By Mohammad Tabaar
BBC World Service, Washington DC
Since the outbreak of the conflict between Israel's army and Hezbollah's militia, some commentators in the US have been calling for direct talks with Syria.
Assad and Ahmadinejad: Alliance of convenience or true friends?
Some in Washington argue that to contain Hezbollah, the US needs to drive a wedge between Syria and Iran, since Syria is the vital conduit for the weapons that Iran is allegedly transferring to the Lebanese militant group.
For almost three decades, Iran and Syria have had a strategic alliance, in part based on their shared animosity to the former ruler of Iraq, Saddam Hussein.
However, with the collapse of that regime, some analysts argue that the value of the Iran-Syria alliance has vanished.
"An alliance between Iran and Syria is no longer a strategic alliance. It's an alliance of convenience and habit," argues Edward Luttwak, a scholar at the Centre for Strategic and International Studies.
He adds that the alliance with Persian and Shia Muslim Iran is isolating Arab and Sunni Syria from the rest of the Arab world, something that goes against the natural feelings of the Syrians.
Indeed, the Syrians may not be very happy with their current relationship with Iran.
Professor David Lesch of Trinity University, who has met Bashar al-Assad several times over the past few years, raised this question in a meeting with the Syrian president.
"Bashar himself told me one time when I asked him about having friendly relations with Iran and North Korea. He said: 'Well, I have no choice. I have to have some friends.'"
Mr Lesch concludes: "Possibly giving the right incentives to Syria, like the Golan Heights in a comprehensive peace agreement, might make Syria willing to downgrade its relationship with Iran."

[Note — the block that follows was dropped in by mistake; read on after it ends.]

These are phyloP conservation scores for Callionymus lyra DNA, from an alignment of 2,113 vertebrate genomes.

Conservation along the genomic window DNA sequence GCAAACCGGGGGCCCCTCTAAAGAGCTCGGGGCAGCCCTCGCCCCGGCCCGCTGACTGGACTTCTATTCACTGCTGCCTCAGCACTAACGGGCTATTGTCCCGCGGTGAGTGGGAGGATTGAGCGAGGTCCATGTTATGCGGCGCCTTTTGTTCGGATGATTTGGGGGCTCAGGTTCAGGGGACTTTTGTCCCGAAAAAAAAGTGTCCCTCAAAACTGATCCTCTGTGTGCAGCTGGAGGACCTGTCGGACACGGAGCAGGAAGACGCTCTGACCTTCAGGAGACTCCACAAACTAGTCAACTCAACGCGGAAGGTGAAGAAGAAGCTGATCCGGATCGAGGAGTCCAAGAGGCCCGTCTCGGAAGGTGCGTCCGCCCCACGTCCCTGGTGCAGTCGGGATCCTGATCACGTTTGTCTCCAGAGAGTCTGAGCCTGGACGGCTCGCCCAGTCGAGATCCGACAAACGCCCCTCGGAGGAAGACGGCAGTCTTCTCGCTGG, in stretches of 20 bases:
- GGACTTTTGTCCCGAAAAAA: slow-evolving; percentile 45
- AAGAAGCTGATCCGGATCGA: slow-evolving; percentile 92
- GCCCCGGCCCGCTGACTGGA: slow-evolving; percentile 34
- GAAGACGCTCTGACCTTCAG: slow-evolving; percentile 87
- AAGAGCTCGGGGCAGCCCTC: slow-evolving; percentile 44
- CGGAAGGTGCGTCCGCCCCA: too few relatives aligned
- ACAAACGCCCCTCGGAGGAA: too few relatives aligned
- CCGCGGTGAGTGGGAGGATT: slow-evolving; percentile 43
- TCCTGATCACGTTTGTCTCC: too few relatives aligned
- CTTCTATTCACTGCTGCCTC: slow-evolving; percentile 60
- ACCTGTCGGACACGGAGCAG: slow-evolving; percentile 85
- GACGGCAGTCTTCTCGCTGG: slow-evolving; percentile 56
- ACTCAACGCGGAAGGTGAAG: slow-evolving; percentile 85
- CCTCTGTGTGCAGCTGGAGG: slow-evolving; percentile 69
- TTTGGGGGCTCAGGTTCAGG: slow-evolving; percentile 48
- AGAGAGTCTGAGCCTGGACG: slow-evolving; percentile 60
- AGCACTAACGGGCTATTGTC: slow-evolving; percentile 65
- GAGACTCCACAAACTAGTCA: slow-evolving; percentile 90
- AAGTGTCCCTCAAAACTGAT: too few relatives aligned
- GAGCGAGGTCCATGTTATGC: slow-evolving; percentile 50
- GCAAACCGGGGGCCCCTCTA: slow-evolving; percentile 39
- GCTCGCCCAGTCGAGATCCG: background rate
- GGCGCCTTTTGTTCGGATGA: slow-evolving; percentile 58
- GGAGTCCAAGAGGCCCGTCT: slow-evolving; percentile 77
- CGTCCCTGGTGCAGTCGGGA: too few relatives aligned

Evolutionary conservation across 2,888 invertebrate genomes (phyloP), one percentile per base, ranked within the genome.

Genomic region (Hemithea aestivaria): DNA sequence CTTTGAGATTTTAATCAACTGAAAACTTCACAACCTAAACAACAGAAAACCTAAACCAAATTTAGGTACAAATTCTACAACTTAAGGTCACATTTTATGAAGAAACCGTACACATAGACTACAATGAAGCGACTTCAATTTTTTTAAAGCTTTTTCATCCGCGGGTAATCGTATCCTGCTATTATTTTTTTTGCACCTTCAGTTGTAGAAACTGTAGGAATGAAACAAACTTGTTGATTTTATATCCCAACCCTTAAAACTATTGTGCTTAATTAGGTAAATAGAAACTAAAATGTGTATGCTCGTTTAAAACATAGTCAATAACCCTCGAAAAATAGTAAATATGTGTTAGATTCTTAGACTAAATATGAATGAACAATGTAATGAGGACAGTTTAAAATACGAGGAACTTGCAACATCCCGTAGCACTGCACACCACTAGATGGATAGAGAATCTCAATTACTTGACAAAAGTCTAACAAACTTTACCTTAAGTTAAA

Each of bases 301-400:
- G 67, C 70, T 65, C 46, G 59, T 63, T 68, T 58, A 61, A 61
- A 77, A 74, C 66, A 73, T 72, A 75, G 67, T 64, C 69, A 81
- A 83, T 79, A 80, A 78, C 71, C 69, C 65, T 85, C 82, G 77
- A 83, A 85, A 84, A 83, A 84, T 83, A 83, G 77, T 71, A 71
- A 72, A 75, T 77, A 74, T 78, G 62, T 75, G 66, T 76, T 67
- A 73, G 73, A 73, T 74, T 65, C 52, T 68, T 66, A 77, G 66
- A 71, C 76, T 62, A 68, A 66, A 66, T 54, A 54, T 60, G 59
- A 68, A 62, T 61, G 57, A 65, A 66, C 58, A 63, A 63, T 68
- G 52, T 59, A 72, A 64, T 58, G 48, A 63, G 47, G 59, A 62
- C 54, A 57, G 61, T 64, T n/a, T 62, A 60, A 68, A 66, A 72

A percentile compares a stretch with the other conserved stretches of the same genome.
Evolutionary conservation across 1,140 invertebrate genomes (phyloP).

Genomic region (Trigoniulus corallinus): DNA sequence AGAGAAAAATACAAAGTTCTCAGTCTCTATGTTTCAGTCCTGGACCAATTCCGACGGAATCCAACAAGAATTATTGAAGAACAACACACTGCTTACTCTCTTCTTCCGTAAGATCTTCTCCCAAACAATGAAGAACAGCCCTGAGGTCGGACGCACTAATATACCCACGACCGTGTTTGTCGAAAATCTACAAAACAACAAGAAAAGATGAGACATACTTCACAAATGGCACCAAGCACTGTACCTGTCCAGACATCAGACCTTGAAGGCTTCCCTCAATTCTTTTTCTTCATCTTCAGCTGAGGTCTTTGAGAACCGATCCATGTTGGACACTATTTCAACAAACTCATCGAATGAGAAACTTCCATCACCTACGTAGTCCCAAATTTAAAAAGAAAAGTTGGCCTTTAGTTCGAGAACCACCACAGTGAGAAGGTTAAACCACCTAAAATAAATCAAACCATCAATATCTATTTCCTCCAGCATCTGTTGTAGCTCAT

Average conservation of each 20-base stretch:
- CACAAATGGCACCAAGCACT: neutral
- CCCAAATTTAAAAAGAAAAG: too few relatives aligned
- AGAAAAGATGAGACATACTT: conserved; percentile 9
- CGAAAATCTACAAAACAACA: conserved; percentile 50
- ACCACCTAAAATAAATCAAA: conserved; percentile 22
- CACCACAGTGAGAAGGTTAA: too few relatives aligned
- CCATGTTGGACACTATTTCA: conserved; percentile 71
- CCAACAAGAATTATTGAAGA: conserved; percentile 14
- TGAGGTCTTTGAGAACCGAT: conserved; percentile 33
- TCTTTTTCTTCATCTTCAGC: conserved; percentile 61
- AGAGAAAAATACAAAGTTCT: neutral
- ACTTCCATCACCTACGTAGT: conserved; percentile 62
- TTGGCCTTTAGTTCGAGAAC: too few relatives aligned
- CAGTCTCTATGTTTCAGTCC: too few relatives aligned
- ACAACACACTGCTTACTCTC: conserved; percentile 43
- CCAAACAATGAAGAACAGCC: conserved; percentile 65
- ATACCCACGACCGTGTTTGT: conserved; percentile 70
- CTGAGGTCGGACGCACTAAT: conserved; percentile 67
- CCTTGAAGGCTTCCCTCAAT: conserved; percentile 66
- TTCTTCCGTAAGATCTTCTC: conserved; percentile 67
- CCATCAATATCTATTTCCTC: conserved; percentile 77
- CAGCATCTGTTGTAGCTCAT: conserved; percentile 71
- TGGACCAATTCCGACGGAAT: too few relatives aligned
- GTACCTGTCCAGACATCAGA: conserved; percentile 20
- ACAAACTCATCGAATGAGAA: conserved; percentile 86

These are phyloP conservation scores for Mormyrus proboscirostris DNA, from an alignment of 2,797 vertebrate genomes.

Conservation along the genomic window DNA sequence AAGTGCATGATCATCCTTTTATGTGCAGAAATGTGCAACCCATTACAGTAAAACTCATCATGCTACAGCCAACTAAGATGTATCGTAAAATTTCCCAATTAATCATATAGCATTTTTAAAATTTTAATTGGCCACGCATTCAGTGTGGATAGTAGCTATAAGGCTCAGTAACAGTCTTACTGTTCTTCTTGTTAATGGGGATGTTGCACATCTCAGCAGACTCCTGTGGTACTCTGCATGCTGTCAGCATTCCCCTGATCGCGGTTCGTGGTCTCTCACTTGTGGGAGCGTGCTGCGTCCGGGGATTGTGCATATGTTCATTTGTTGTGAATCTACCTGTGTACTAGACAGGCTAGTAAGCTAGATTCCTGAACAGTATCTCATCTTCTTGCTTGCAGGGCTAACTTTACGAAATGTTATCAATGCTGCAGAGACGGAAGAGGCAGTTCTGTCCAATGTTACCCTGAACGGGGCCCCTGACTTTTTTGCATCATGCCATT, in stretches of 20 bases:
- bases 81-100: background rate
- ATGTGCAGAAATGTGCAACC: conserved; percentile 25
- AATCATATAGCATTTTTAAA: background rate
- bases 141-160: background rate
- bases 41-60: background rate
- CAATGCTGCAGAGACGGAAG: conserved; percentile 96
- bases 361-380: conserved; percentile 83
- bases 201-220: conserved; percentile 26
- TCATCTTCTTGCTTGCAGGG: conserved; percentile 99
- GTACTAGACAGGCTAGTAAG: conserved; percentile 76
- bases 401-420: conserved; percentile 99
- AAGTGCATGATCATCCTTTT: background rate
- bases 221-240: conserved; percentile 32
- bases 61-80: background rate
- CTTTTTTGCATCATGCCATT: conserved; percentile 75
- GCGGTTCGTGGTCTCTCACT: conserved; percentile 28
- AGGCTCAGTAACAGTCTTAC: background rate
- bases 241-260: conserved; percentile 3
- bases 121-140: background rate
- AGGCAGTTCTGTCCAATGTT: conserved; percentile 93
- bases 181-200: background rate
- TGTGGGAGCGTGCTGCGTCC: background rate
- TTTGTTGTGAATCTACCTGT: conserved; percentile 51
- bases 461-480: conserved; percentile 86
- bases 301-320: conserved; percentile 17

But he is quick to add that because of President Assad's lack of trust in US President George W Bush, such an agreement may not take place under the current US administration.
The assassination of Lebanese Prime Minister Rafik Hariri in February 2005 isolated Syria from the international community. Syrian officials were accused of plotting against Mr Hariri.
The assassination led to the humiliating withdrawal of the Syrian army from Lebanon, ending its three-decade presence in the country.
Since then, Syria's president has longed for an opportunity to become a major player in the region.
The current conflict in Lebanon may catapult Syria into the game again.
In fact, during the G8 Summit, Mr Bush, in what he thought was a private conversation with UK Prime Minister Tony Blair, said: "The irony is, what they really need to do is to get Syria to get Hezbollah to stop doing this shit, and it's over."
In a recent meeting with the Syrian president, Mr Lesch asked him how he felt about the US president's expletive: "He said: 'Actually I look at it as positive, because at least the US president is thinking about Syria and Syria is on his mind.'"
This response can certainly be seen an expression of how desperate Mr Assad is to get back into the game, Mr Lesch suggests.
But its desire to re-establish itself as a regional player does not necessarily mean that Syria will cut off its alliance with Iran.
Abbas Maleki, Iran's former deputy foreign minister, says that this is not the first time that the US has tried to drive a wedge between the two states.
Its previous attempts have failed, Mr Maleki says, because the relationship between Tehran and Damascus is "deep" and was not formed "one or two months ago".
Mr Maleki, who is now a Senior Research Fellow at Harvard University's Kennedy School of Government, points out: "Syria might make an apparent compromise with the West.
"But this will not worry Iran because the government of Syria has a long-term strategic plan which says that a good relationship with Iran is more important than anything else."